Technique is universal. Its effects circle and emasculate the globe. I witnessed these destructive effects when I visited the "Third World" country of Zambia, Africa. Between British colonial imperialism and capitalistic modernization, "primitive" Zambian traditionsˇbeautiful and attractive in their own right ˇ were being eroded. Our techniques have a mesmerizing effect. While in Zambia I spent one night watching state-controlled television. The first program I watched was an hour-long documentary, put together by Zambians, about the evils of capitalism and socialist-Marxism and the need for a uniquely Zambian economic ethic. Impressed by this statement, I wanted to sample more. The next program aired was a rerun of the American series "Miami Vice!"60 Technique is universal.

Technique has become a false idealogy and therefore a detriment to our lives. To view God, as the mechanist does, as a remote watchmaker unconcerned about the intimate affairs of his creation is to miss the personal, providential, parent-like care of God, a confession the Church has made from our beginning. To think the world subject to iron-clad laws of cause and effect, as Descartes61 did, is to rob us of our responsible freedom. Freedom cannot exist in a deterministic cause-and-effect universe. Whenever the place and importance of technique is exaggerated in our lives, idolatry occurs.


Technique has become a false idealogy and t
herefore a detriment to our lives. 
To view God, as the mechanist does, 
as a remote watchmaker unconcerned about the 
intimate affairs of his creation is to miss the personal, 
providential, parent-like care of God, a 
confession the Church has made from our beginning.


While I have agreed that a portion of the pessimists' critique is accurate, and while wanting to avoid a shallow moderation, must we say that the pessimist has most ably discerned the contemporary spirit of technique? I think not. Have you ever seen a machine build itself? Do machines repair themselves? When has a machine started itself? Do machines object to their or our evil or goodness? Machines and technique are not autonomous. The laws or principles for technique do not originate in machines, though in their implementation they can never be realized apart from machines. People make machines; operate machines; repair machines; critique and affirm the place of technique in our lives. In short, we are responsible for the principles by which techniques is developed; technique is not autonomous.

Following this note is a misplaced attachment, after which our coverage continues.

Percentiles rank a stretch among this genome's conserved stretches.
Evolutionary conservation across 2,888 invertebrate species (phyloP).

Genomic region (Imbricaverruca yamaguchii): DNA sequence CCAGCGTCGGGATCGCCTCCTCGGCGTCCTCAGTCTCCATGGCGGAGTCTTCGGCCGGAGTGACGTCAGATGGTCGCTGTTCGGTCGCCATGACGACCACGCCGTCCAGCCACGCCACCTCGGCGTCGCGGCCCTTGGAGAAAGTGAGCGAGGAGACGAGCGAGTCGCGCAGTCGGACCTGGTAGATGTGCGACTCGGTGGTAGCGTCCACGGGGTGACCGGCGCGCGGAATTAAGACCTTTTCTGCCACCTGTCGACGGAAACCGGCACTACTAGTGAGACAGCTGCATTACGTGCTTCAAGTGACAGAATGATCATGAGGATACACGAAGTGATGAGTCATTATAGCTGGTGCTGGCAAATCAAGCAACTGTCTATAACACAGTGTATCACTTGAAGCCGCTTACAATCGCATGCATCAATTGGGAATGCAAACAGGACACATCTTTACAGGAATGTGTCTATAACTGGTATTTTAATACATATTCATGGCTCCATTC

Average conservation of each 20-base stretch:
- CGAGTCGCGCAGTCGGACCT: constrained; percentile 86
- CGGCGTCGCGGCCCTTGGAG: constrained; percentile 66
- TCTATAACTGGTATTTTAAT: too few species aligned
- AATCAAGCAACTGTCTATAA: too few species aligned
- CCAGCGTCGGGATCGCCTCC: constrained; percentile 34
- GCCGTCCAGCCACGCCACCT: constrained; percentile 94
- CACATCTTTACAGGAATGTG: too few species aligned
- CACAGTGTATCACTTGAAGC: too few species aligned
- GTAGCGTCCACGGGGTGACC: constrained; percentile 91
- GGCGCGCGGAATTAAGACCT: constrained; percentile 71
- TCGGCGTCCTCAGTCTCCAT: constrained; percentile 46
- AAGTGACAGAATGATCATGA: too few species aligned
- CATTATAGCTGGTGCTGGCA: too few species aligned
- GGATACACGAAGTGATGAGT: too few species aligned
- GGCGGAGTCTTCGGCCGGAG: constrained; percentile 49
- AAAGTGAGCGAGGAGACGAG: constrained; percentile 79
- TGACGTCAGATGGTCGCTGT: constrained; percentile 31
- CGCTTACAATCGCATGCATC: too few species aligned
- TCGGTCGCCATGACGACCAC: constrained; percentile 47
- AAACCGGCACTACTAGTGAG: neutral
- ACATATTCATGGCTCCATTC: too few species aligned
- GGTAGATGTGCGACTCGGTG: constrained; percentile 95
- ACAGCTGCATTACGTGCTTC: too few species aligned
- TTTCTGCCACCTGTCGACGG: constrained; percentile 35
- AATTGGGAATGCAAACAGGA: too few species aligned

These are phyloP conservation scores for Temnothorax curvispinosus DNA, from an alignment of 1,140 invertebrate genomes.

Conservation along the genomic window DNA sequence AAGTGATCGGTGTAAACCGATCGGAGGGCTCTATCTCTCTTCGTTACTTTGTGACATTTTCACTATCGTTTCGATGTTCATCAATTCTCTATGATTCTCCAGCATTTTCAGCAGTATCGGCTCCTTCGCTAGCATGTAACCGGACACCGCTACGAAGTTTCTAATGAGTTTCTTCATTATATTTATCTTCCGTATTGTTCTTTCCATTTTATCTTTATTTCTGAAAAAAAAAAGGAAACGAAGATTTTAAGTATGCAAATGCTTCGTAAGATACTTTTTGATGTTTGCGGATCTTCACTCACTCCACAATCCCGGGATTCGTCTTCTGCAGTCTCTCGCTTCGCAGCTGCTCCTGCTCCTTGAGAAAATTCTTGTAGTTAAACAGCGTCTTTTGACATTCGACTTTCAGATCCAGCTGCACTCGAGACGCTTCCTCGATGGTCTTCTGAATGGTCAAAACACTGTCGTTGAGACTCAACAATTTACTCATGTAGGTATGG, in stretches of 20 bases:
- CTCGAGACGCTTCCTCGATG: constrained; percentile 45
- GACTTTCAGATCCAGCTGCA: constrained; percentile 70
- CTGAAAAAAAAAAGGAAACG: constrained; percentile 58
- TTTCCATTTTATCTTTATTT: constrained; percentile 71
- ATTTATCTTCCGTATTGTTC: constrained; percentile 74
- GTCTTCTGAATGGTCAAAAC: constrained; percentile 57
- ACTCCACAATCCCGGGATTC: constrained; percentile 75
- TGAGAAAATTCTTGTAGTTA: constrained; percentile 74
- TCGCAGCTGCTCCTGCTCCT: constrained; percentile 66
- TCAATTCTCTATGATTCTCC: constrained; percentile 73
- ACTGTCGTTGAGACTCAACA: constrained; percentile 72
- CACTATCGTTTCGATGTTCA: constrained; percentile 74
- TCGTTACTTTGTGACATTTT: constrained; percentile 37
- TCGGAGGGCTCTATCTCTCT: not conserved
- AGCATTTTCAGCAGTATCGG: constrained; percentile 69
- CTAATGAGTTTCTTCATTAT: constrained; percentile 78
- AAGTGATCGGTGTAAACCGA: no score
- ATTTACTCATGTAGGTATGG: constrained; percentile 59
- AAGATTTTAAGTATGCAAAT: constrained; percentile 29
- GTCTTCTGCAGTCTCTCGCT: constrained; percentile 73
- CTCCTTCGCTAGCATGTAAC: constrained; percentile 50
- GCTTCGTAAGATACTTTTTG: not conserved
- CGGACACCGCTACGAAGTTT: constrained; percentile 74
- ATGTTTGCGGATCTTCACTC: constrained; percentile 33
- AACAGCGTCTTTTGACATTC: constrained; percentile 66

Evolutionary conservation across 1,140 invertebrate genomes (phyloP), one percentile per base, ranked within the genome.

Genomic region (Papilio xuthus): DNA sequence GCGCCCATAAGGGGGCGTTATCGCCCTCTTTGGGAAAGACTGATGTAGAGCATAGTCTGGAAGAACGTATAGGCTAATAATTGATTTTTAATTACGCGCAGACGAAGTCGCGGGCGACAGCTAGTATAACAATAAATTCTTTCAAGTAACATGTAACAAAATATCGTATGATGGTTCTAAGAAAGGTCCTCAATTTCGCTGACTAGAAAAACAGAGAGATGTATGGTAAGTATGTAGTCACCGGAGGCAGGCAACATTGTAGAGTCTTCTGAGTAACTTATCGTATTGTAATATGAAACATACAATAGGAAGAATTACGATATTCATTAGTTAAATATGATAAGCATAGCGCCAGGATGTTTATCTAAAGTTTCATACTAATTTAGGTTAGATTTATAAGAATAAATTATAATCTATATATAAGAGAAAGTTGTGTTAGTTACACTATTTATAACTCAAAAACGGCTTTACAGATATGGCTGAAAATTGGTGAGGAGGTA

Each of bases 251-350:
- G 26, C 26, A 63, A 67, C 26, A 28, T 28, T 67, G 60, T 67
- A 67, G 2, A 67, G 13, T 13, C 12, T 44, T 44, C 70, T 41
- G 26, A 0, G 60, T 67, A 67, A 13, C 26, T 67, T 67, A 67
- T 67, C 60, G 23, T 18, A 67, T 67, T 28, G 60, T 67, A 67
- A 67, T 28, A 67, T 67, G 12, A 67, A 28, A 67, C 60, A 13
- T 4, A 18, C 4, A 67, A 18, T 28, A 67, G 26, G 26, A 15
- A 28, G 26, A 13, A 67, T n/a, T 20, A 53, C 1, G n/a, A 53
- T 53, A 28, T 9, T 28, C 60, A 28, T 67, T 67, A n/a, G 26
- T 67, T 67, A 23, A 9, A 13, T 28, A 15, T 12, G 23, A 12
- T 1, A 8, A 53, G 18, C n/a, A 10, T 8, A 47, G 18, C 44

The pessimists attribute autonomy to technique
 because they believe the myth created by the optimistic secular technologist.


The pessimists attribute autonomy to technique because they believe the myth created by the optimistic secular technologist. Confessing ourselves to be law unto ourselves, we think we see this autonomy all around us because this article of faith is thought to be so crucial to our existence. This "seeing" of autonomy by the secularist is parallel to the "seeing" of theists. Just as the theist sees God's handiwork in the design of nature, the regularities of the universe, the miracle of birth, and the renewal brought about by salvation, so the pessimist "sees" autonomy or, to use Ellul's phrase, "freedom" in "self regulating," "self augmenting" technique. Freedom or exaggerated autonomy is thus raised to an exalted level, its dictates commanding technique which is thought to dominate life. It becomes the chief ethical imperative for escaping technique's all-encompassing world view.

Freedom or autonomy are thought to give life to technological necessity. But necessity demands an equally forceful counterpoint which Ellul calls "freedom." Should not the gulag of technique be dialectically opposed by the hope of freedom? Freedom, because of its exaggerated, autonomous character, is thought to be the only force sufficient to resist technological necessity. This dialectical contradiction between the Scylla of technological necessity and the Charybdis of human "freedom" originates in the secular and optimistic exultation of human autonomy, a definition Ellul ironically accepts.